Spouse Support Under Alberta Law

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How spouse support payments work.

Spouse support is also referred to as alimony or spousal support. If you are part of a marriage or partnership that is ending, you may be wondering how spousal or partner support (which will be referred to jointly as spousal support moving forward) will affect your future. Does an entitlement to this support exist for you? Will you face paying your spouse support? This uncertainty causes many clients stress.

The answers to these questions are important, and can have a major impact on your financial well being. Please keep in mind that spousal support, spouse support and alimony are all different terms to describe the same thing. The spousal support lawyers at Kahane Law Office help clients in Calgary and surrounding areas. For help please email us as below or call 403-225-8810.

This overview of spousal support in Alberta is drawn from information provided by the Alberta Courts, and is not meant to be used as legal advice for your divorce case. These are generalities about the law. Each individual case can differ significantly, and you should contact an Alberta family lawyer to receive personalized guidance for your divorce.

Who Can Apply For Spousal Support In Alberta?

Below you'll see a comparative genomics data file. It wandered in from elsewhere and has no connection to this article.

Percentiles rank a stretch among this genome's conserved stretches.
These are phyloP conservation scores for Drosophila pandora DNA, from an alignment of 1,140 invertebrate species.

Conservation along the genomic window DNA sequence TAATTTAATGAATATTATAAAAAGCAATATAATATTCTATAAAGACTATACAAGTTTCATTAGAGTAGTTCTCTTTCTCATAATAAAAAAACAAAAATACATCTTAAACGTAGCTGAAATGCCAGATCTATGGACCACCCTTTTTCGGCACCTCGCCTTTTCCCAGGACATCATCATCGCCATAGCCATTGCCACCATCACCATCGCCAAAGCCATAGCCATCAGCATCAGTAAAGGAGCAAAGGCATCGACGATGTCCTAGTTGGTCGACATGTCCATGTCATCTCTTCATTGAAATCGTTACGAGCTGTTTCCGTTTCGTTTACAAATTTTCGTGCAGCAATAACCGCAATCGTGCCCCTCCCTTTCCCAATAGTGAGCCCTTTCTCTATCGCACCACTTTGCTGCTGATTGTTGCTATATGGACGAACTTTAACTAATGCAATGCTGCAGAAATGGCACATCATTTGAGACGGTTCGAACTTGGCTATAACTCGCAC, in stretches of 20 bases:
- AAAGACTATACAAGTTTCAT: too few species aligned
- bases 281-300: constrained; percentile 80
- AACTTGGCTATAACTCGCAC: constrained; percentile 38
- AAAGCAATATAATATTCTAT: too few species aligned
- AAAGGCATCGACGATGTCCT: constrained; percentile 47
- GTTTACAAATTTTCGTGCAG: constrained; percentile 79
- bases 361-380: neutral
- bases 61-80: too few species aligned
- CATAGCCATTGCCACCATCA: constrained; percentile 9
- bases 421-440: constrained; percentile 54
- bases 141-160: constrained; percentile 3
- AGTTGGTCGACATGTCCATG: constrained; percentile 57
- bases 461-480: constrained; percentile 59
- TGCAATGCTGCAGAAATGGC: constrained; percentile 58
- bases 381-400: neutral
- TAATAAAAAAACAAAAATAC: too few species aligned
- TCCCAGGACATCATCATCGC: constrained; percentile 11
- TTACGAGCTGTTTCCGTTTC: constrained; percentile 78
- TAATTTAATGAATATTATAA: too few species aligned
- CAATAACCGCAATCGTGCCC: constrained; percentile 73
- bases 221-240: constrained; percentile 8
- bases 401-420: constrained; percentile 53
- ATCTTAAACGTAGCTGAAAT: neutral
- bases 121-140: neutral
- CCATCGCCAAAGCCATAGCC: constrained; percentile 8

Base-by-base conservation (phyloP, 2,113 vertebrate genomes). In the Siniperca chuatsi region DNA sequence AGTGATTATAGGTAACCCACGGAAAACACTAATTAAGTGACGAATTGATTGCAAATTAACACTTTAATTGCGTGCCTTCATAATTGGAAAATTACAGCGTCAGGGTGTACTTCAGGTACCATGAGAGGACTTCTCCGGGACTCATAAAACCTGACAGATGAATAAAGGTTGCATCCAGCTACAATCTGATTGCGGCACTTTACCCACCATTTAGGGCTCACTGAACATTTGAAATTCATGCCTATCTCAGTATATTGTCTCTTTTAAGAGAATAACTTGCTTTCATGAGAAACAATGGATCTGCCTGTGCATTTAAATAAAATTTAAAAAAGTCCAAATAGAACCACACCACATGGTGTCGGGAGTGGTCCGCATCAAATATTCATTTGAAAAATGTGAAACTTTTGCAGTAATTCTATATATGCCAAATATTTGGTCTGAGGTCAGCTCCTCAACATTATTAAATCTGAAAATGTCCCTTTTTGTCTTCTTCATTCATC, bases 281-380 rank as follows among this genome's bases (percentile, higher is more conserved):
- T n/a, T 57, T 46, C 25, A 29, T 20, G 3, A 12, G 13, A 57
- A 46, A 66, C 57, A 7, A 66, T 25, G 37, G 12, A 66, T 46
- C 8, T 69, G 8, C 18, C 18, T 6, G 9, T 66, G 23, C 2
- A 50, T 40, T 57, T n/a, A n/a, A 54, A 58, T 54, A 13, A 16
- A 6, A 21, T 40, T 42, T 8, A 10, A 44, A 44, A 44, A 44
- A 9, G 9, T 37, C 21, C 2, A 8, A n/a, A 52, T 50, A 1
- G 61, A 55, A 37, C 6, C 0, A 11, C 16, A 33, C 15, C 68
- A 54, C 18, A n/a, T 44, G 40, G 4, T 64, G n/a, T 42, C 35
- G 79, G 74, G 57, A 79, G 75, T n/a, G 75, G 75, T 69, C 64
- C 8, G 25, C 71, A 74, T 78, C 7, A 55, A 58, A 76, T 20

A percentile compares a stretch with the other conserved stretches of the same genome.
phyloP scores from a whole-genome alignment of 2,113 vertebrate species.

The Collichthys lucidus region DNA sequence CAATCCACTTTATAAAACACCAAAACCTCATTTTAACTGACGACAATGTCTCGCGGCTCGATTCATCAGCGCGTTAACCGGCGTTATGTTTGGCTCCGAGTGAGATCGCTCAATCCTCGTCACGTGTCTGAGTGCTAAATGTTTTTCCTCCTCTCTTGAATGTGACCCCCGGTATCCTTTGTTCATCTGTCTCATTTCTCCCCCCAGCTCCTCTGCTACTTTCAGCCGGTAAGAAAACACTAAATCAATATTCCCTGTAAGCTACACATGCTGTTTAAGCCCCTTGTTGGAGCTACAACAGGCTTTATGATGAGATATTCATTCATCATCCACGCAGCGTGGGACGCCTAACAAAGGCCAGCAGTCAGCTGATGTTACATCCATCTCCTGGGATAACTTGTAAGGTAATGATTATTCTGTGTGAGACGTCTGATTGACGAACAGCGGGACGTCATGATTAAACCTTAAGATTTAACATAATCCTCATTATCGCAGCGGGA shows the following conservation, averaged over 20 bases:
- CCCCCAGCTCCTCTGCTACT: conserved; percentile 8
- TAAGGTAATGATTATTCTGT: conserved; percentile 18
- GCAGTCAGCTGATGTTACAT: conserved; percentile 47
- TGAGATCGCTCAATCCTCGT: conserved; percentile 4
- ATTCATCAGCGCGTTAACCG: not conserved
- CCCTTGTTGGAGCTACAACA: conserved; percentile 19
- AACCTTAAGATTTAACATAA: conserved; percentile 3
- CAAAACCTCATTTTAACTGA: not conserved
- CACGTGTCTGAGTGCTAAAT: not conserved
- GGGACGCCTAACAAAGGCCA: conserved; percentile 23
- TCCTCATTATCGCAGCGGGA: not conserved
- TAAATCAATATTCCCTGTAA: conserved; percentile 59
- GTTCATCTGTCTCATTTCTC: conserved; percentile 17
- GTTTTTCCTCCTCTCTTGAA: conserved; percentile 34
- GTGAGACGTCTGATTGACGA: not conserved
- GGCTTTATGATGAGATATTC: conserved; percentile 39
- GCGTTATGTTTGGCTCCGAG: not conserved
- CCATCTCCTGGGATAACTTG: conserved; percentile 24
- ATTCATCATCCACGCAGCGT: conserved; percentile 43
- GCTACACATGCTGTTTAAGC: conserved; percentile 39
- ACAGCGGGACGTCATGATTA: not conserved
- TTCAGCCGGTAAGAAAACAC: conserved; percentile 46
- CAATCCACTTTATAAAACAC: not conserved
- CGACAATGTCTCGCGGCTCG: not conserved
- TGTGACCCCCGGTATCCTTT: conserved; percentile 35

Couples applying for divorce, and sometimes couples who previously divorced, have an ability to apply for spouse support. The court may also order the payment of support if the couple is ending an Adult Interdependent Relationship.

This is an interdependent relationship that has lasted for three years, or one in which the couple has a child together. A childless couple that has been together for less than three years could have this legal status if they signed an Adult Interdependent Partnership agreement.

What Is The Intended Purpose Of Spouse Support?

When ordering spousal support in Alberta, the courts will apply either the Divorce Act, which is a federal Act, or the Family Law Act, which is specific to Alberta. Also note, that while provincial laws vary, strict rules exist that limit “forum shopping”. This means that starting an action in one province to fall under favorable laws is not allowed. Courts only hear matters which properly fall under their jurisdiction. The objectives of each act are similar, and include:

  • Identifying financial advantages and disadvantages faced by the spouses that occur because of the end of the marriage or partnership
  • Fairly dividing financial costs relating to child care, above and beyond child support
  • Providing as much support as possible to help each spouse to become financially independent within a reasonable amount of time

These Acts state that spousal support should not be a factor in awarding spousal support. The payment of support is not intended to be a form of punishment. Laws also protect from spousal support double dipping. Further, while the courts recognize the contributions of both parties during a marriage, other important factors also apply. For example, the courts also want to move individuals to financial independence. This means that a requirement, depending on age and circumstances, to seek out and secure employment often exists.